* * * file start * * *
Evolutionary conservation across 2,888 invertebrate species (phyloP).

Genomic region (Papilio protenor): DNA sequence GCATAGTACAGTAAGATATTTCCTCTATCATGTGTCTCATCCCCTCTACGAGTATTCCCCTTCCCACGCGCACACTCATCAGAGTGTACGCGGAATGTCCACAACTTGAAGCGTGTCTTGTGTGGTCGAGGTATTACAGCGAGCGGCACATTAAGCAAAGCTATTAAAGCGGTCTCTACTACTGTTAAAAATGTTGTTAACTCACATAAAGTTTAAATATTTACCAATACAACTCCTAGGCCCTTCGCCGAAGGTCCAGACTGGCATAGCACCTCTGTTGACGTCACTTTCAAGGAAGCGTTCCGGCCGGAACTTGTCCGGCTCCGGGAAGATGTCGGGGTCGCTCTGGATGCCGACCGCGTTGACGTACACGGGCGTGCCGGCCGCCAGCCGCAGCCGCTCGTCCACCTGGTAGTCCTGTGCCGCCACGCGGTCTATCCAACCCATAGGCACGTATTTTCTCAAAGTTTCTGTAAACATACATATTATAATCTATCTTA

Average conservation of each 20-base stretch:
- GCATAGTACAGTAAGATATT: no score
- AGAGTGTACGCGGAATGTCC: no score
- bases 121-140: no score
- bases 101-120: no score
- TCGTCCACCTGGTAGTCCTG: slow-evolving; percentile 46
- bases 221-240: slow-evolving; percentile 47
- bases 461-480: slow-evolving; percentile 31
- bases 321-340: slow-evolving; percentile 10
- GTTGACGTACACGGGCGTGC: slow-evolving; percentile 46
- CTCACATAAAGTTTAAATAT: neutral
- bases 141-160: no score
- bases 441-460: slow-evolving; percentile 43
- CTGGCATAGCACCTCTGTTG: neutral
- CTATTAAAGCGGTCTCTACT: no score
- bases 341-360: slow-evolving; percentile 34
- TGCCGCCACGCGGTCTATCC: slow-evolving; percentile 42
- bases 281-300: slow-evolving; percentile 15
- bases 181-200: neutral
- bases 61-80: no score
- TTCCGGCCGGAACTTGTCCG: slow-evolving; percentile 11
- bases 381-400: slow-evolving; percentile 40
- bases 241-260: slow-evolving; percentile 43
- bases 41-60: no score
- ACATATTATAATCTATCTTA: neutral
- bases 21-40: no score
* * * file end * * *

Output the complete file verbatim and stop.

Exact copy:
Evolutionary conservation across 2,888 invertebrate species (phyloP).

Genomic region (Papilio protenor): DNA sequence GCATAGTACAGTAAGATATTTCCTCTATCATGTGTCTCATCCCCTCTACGAGTATTCCCCTTCCCACGCGCACACTCATCAGAGTGTACGCGGAATGTCCACAACTTGAAGCGTGTCTTGTGTGGTCGAGGTATTACAGCGAGCGGCACATTAAGCAAAGCTATTAAAGCGGTCTCTACTACTGTTAAAAATGTTGTTAACTCACATAAAGTTTAAATATTTACCAATACAACTCCTAGGCCCTTCGCCGAAGGTCCAGACTGGCATAGCACCTCTGTTGACGTCACTTTCAAGGAAGCGTTCCGGCCGGAACTTGTCCGGCTCCGGGAAGATGTCGGGGTCGCTCTGGATGCCGACCGCGTTGACGTACACGGGCGTGCCGGCCGCCAGCCGCAGCCGCTCGTCCACCTGGTAGTCCTGTGCCGCCACGCGGTCTATCCAACCCATAGGCACGTATTTTCTCAAAGTTTCTGTAAACATACATATTATAATCTATCTTA

Average conservation of each 20-base stretch:
- GCATAGTACAGTAAGATATT: no score
- AGAGTGTACGCGGAATGTCC: no score
- bases 121-140: no score
- bases 101-120: no score
- TCGTCCACCTGGTAGTCCTG: slow-evolving; percentile 46
- bases 221-240: slow-evolving; percentile 47
- bases 461-480: slow-evolving; percentile 31
- bases 321-340: slow-evolving; percentile 10
- GTTGACGTACACGGGCGTGC: slow-evolving; percentile 46
- CTCACATAAAGTTTAAATAT: neutral
- bases 141-160: no score
- bases 441-460: slow-evolving; percentile 43
- CTGGCATAGCACCTCTGTTG: neutral
- CTATTAAAGCGGTCTCTACT: no score
- bases 341-360: slow-evolving; percentile 34
- TGCCGCCACGCGGTCTATCC: slow-evolving; percentile 42
- bases 281-300: slow-evolving; percentile 15
- bases 181-200: neutral
- bases 61-80: no score
- TTCCGGCCGGAACTTGTCCG: slow-evolving; percentile 11
- bases 381-400: slow-evolving; percentile 40
- bases 241-260: slow-evolving; percentile 43
- bases 41-60: no score
- ACATATTATAATCTATCTTA: neutral
- bases 21-40: no score